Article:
After two consecutive months with the green candle closed all summer, September brought some headwinds, which largely pushed Bitcoin’s price trend down.
After rising earlier this month on the positive news that El Salvador officially recognizes Bitcoin as legal tender, the price collapsed on Bitcoin Day (September 7th) when the law came into force. The price range for the day was $ 10,352 (-19.56%), a sharp drop caused in part by the domino effect of long liquidations. As can be seen in Figure 1, the funding rate (green) on September 7th was not as high as in the first quarter, when the market euphoria was still prevalent. However, the open interest (OI – green) has increased significantly compared to the previous weeks and has fallen sharply due to an over-indebted long liquidation.
Figure 1: Bitcoin price (black), futures financing rate (green) and open interest (blue). Source: Glassnode
This event has certainly turned off some market participants who either had never experienced this before or did not understand the underlying mechanism. Then a flood of news that the Chinese giant Evergrande could be on the verge of bankruptcy awakened memories of the collapse of Lehman Brothers at the start of the 2008 financial crisis. As of September 20, this will also be reflected in the price of Bitcoin (Figure 1) .
Despite this turmoil, Bitcoin price closed just $ 3,302 (7.01 percent) lower than in September, suggesting some resilience. The bullish on-chain delivery mechanism remains intact, suggesting that investors who are patient with low time frame preferences will not sell at these prices. Of course, these trends can certainly change if, for example, the current macroeconomic situation worsens, but based on the trends in the chain, these declines can be viewed as buying opportunities that can offer potential benefits.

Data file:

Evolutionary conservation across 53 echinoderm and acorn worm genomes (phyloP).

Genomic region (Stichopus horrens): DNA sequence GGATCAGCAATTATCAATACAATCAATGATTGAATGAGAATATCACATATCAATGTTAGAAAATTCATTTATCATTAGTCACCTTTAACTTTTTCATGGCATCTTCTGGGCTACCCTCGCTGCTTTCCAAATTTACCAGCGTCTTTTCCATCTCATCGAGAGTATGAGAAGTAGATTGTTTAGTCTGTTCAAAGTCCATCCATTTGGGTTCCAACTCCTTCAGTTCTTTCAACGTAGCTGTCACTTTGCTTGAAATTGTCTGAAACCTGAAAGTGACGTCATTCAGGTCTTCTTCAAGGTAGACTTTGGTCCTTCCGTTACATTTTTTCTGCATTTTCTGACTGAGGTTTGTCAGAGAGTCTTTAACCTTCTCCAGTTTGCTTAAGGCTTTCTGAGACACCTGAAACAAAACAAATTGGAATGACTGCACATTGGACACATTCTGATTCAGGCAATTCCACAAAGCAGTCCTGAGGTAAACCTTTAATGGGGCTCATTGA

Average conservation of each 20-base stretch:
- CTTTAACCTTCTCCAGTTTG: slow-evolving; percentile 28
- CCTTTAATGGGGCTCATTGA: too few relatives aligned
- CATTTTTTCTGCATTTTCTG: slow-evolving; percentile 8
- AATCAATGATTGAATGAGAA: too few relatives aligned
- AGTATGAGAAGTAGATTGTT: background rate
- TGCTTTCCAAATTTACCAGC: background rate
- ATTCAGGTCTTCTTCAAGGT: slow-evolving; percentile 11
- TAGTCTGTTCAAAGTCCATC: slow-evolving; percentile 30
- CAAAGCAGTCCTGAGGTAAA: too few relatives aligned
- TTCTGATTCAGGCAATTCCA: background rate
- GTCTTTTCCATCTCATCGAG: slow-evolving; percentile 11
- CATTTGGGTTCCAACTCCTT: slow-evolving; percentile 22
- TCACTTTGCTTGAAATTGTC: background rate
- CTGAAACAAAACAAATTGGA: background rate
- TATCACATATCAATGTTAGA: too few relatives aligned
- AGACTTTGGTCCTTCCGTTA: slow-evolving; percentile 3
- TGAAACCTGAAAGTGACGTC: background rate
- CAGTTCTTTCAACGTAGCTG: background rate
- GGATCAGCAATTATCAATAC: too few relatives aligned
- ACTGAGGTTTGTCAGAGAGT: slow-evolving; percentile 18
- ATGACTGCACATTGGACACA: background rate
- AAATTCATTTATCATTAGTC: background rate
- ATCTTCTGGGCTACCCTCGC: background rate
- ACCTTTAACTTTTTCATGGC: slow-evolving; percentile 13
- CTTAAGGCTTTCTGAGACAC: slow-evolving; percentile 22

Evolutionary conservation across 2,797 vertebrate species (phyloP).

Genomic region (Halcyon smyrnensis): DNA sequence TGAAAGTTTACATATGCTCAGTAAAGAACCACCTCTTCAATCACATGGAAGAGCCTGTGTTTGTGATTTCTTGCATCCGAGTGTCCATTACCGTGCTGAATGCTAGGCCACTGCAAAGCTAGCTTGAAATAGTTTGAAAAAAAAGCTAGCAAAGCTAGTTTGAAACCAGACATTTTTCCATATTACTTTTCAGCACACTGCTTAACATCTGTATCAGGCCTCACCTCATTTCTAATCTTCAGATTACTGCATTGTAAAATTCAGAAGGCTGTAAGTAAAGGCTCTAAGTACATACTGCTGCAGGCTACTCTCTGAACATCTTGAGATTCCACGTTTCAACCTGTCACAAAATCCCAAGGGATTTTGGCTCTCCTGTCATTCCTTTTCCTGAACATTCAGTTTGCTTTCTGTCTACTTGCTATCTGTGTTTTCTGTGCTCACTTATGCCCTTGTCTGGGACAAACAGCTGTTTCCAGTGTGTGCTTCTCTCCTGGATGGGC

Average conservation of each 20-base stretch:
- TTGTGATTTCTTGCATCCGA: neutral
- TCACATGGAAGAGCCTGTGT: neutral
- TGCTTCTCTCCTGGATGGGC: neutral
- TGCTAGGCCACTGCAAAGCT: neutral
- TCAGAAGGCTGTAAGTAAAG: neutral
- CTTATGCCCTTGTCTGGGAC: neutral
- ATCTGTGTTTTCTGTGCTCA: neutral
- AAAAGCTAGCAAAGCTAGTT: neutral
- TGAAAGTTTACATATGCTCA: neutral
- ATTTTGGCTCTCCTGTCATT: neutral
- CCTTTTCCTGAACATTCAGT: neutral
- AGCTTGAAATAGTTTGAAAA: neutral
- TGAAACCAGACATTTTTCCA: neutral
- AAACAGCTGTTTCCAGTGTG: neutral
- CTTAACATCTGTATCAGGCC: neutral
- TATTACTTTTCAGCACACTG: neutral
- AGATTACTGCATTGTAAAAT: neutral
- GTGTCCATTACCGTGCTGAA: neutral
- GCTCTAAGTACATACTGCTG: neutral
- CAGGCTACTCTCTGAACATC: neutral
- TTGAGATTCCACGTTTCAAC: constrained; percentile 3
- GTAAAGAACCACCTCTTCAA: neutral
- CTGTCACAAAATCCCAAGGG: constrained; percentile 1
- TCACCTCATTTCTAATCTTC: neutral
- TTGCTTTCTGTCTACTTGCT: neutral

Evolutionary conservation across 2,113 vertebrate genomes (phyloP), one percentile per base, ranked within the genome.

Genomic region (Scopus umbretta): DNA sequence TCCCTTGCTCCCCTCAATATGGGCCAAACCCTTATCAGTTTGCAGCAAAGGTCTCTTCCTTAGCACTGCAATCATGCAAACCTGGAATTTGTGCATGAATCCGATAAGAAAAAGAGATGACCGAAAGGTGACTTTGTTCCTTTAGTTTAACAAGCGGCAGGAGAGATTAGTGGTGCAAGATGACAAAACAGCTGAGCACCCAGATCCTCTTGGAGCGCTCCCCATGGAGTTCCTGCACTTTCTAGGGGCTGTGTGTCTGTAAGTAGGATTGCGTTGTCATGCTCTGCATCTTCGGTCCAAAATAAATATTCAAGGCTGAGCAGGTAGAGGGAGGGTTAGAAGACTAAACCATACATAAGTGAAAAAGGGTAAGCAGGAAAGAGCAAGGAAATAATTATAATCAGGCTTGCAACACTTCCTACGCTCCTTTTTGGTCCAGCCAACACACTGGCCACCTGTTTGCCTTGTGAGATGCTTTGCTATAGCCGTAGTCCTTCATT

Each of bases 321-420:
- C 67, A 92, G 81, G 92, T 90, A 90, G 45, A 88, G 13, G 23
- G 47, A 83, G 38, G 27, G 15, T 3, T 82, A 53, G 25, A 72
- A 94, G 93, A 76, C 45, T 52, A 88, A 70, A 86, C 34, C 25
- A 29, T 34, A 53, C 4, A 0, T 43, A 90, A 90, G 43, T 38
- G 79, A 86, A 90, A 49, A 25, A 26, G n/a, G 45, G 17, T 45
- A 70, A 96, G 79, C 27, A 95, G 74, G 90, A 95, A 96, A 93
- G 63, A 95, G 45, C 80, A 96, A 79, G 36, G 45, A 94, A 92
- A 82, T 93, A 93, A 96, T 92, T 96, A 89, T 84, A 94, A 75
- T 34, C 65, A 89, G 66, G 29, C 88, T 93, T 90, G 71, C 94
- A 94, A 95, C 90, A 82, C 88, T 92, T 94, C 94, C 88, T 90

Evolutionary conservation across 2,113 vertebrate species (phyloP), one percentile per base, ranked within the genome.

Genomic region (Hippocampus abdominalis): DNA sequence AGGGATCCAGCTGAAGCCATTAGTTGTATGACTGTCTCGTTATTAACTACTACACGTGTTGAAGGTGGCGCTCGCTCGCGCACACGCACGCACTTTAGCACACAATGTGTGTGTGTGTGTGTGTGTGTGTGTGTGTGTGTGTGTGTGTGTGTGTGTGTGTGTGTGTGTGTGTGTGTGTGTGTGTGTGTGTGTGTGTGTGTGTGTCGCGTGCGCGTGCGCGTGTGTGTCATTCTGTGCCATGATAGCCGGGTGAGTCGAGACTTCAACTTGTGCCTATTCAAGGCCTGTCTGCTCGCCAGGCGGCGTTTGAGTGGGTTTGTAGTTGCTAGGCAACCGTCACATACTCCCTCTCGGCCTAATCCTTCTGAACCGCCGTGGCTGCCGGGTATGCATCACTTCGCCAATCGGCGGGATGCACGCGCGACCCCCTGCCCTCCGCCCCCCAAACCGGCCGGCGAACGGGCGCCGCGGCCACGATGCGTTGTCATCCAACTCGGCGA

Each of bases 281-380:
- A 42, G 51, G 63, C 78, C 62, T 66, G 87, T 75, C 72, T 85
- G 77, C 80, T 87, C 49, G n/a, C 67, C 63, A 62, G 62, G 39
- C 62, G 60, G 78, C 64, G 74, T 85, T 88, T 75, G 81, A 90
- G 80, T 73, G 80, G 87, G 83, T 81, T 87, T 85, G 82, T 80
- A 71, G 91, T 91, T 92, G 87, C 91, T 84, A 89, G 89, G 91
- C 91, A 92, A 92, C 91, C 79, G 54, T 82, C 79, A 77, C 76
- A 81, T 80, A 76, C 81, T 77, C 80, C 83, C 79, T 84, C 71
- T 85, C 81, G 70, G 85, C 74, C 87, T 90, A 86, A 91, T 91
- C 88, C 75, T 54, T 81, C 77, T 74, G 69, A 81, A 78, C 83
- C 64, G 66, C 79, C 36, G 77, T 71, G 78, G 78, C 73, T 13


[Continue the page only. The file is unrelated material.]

Let’s zoom out a little and take a look at a number of on-chain trends that have been around since early January, as detailed below. shown in a Twitter thread in early May. It can then be seen that the local highs in January actually also represent a technical floor at which bitcoin price trends found support during the recent market downturn.
Bitcoin price has been cooling since January
First, let’s take a look at Bitcoin Price Temperature (BPT) – a metric that examines the 4-year volatility of BTC price by calculating the standard deviation between the current price and its 4-year moving average. As can be seen in Figure 2, the price rose rapidly in the fourth quarter of 2020 (left gray arrow), resulting in a local high of the BPT (black) at 7 temperatures in early January.
Figure 2: Bitcoin (gray) and BPT (black) prices. Source: Glassnode
Since then, Bitcoin’s returns began to decline (gray arrow on the right) and as a result the price temperature began to cool. This situation was then exacerbated by the decline in mid-May. Current prices are similar to what we saw during the local highs in January, but with temperatures below 2, suggesting that these prices are much more normal now in a four year period than they were in January.
Next, let’s take an overview and evaluate a number of on-chain trends that have changed dramatically since the same local top date in January.
Old coins reduce movement
One of the trends that has changed since January is the decline in the number of relatively old bitcoins moving in the chain, which suggests that the long-time market entrants’ selling pressures are easing. This concept can be evaluated in a number of ways using on-chain data.
Perhaps the purest approach is to simply look at the average age of every coin that moves in the chain per day using the metric “Average Output Spending (ASOL)” shown in blue. The leaves are shown in Figure 3 rose at the end of 2020 and clearly peaked around the local peak time in January, after which it was in a downward trend.
Figure 3: Bitcoin price (black) and ASOL 7-day MA (green) and rest (blue). Source: Glassnode
However, not every on-chain transaction necessarily carries the same weight when it comes to its potential impact on BTC price. For example, a transaction of 1,000 BTC has much more potential to affect the price than a transaction of 0.001 BTC. This problem is solved by adjusting the actual volume in the chain, which leads to the “idle state” shown in blue in Figure 3, which is currently at a level that has not been seen since the beginning of 2017.